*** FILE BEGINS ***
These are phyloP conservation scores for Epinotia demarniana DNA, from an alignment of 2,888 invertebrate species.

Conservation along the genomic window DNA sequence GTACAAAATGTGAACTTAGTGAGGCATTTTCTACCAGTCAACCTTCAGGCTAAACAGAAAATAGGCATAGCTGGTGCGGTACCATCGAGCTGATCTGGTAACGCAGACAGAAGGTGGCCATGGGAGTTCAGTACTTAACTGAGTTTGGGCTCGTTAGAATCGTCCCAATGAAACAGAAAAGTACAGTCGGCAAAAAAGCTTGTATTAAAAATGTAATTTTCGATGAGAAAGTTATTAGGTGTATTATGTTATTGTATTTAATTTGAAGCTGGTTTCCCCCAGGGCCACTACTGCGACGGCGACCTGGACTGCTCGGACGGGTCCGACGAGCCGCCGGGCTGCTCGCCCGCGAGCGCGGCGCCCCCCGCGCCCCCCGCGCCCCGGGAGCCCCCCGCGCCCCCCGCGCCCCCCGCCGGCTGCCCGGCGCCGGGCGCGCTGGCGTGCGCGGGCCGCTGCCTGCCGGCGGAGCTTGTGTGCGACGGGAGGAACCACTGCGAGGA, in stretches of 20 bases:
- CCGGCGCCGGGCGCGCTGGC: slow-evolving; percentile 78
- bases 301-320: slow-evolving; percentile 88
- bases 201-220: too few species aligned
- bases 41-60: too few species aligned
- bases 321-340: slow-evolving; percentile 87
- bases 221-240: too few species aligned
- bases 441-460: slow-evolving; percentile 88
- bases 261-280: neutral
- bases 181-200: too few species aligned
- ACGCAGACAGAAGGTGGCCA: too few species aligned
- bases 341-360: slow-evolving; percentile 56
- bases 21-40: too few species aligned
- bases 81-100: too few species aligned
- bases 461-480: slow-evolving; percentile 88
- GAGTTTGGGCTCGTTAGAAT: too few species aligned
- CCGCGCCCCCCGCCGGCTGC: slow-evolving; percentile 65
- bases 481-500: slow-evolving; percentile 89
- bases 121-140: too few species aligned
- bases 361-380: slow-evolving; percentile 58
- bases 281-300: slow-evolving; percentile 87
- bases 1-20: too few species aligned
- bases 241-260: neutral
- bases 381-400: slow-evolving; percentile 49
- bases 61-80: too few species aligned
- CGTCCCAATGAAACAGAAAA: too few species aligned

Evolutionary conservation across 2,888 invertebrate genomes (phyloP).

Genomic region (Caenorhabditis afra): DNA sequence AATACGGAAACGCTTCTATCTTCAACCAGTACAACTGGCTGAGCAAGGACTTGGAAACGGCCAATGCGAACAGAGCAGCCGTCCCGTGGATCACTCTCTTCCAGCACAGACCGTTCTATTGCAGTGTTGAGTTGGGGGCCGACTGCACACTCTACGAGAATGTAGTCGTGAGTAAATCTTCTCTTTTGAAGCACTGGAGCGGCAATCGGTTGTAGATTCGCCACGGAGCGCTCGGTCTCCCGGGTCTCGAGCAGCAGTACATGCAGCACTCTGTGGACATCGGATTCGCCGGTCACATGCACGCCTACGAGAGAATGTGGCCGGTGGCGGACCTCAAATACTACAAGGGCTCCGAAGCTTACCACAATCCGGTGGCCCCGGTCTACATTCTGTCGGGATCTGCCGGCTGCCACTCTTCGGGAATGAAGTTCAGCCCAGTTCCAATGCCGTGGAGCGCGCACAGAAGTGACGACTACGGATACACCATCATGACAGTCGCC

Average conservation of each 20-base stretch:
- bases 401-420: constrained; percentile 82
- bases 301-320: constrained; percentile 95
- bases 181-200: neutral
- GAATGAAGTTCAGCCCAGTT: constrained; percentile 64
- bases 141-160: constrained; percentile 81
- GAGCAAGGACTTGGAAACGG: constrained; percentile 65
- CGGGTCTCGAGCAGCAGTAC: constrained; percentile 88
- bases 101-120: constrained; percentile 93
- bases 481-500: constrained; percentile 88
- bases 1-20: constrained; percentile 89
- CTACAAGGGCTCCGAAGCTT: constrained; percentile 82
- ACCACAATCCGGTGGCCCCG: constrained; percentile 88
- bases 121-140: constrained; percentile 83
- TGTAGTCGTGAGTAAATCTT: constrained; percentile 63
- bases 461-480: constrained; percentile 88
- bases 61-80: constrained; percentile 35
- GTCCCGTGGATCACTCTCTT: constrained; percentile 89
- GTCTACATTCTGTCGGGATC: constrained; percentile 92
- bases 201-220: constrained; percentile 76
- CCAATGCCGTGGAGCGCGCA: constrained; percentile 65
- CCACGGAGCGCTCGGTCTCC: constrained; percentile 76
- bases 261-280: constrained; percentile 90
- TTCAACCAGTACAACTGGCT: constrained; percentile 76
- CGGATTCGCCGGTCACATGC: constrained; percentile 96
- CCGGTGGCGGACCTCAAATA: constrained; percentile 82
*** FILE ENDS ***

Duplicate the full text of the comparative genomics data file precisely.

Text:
These are phyloP conservation scores for Epinotia demarniana DNA, from an alignment of 2,888 invertebrate species.

Conservation along the genomic window DNA sequence GTACAAAATGTGAACTTAGTGAGGCATTTTCTACCAGTCAACCTTCAGGCTAAACAGAAAATAGGCATAGCTGGTGCGGTACCATCGAGCTGATCTGGTAACGCAGACAGAAGGTGGCCATGGGAGTTCAGTACTTAACTGAGTTTGGGCTCGTTAGAATCGTCCCAATGAAACAGAAAAGTACAGTCGGCAAAAAAGCTTGTATTAAAAATGTAATTTTCGATGAGAAAGTTATTAGGTGTATTATGTTATTGTATTTAATTTGAAGCTGGTTTCCCCCAGGGCCACTACTGCGACGGCGACCTGGACTGCTCGGACGGGTCCGACGAGCCGCCGGGCTGCTCGCCCGCGAGCGCGGCGCCCCCCGCGCCCCCCGCGCCCCGGGAGCCCCCCGCGCCCCCCGCGCCCCCCGCCGGCTGCCCGGCGCCGGGCGCGCTGGCGTGCGCGGGCCGCTGCCTGCCGGCGGAGCTTGTGTGCGACGGGAGGAACCACTGCGAGGA, in stretches of 20 bases:
- CCGGCGCCGGGCGCGCTGGC: slow-evolving; percentile 78
- bases 301-320: slow-evolving; percentile 88
- bases 201-220: too few species aligned
- bases 41-60: too few species aligned
- bases 321-340: slow-evolving; percentile 87
- bases 221-240: too few species aligned
- bases 441-460: slow-evolving; percentile 88
- bases 261-280: neutral
- bases 181-200: too few species aligned
- ACGCAGACAGAAGGTGGCCA: too few species aligned
- bases 341-360: slow-evolving; percentile 56
- bases 21-40: too few species aligned
- bases 81-100: too few species aligned
- bases 461-480: slow-evolving; percentile 88
- GAGTTTGGGCTCGTTAGAAT: too few species aligned
- CCGCGCCCCCCGCCGGCTGC: slow-evolving; percentile 65
- bases 481-500: slow-evolving; percentile 89
- bases 121-140: too few species aligned
- bases 361-380: slow-evolving; percentile 58
- bases 281-300: slow-evolving; percentile 87
- bases 1-20: too few species aligned
- bases 241-260: neutral
- bases 381-400: slow-evolving; percentile 49
- bases 61-80: too few species aligned
- CGTCCCAATGAAACAGAAAA: too few species aligned

Evolutionary conservation across 2,888 invertebrate genomes (phyloP).

Genomic region (Caenorhabditis afra): DNA sequence AATACGGAAACGCTTCTATCTTCAACCAGTACAACTGGCTGAGCAAGGACTTGGAAACGGCCAATGCGAACAGAGCAGCCGTCCCGTGGATCACTCTCTTCCAGCACAGACCGTTCTATTGCAGTGTTGAGTTGGGGGCCGACTGCACACTCTACGAGAATGTAGTCGTGAGTAAATCTTCTCTTTTGAAGCACTGGAGCGGCAATCGGTTGTAGATTCGCCACGGAGCGCTCGGTCTCCCGGGTCTCGAGCAGCAGTACATGCAGCACTCTGTGGACATCGGATTCGCCGGTCACATGCACGCCTACGAGAGAATGTGGCCGGTGGCGGACCTCAAATACTACAAGGGCTCCGAAGCTTACCACAATCCGGTGGCCCCGGTCTACATTCTGTCGGGATCTGCCGGCTGCCACTCTTCGGGAATGAAGTTCAGCCCAGTTCCAATGCCGTGGAGCGCGCACAGAAGTGACGACTACGGATACACCATCATGACAGTCGCC

Average conservation of each 20-base stretch:
- bases 401-420: constrained; percentile 82
- bases 301-320: constrained; percentile 95
- bases 181-200: neutral
- GAATGAAGTTCAGCCCAGTT: constrained; percentile 64
- bases 141-160: constrained; percentile 81
- GAGCAAGGACTTGGAAACGG: constrained; percentile 65
- CGGGTCTCGAGCAGCAGTAC: constrained; percentile 88
- bases 101-120: constrained; percentile 93
- bases 481-500: constrained; percentile 88
- bases 1-20: constrained; percentile 89
- CTACAAGGGCTCCGAAGCTT: constrained; percentile 82
- ACCACAATCCGGTGGCCCCG: constrained; percentile 88
- bases 121-140: constrained; percentile 83
- TGTAGTCGTGAGTAAATCTT: constrained; percentile 63
- bases 461-480: constrained; percentile 88
- bases 61-80: constrained; percentile 35
- GTCCCGTGGATCACTCTCTT: constrained; percentile 89
- GTCTACATTCTGTCGGGATC: constrained; percentile 92
- bases 201-220: constrained; percentile 76
- CCAATGCCGTGGAGCGCGCA: constrained; percentile 65
- CCACGGAGCGCTCGGTCTCC: constrained; percentile 76
- bases 261-280: constrained; percentile 90
- TTCAACCAGTACAACTGGCT: constrained; percentile 76
- CGGATTCGCCGGTCACATGC: constrained; percentile 96
- CCGGTGGCGGACCTCAAATA: constrained; percentile 82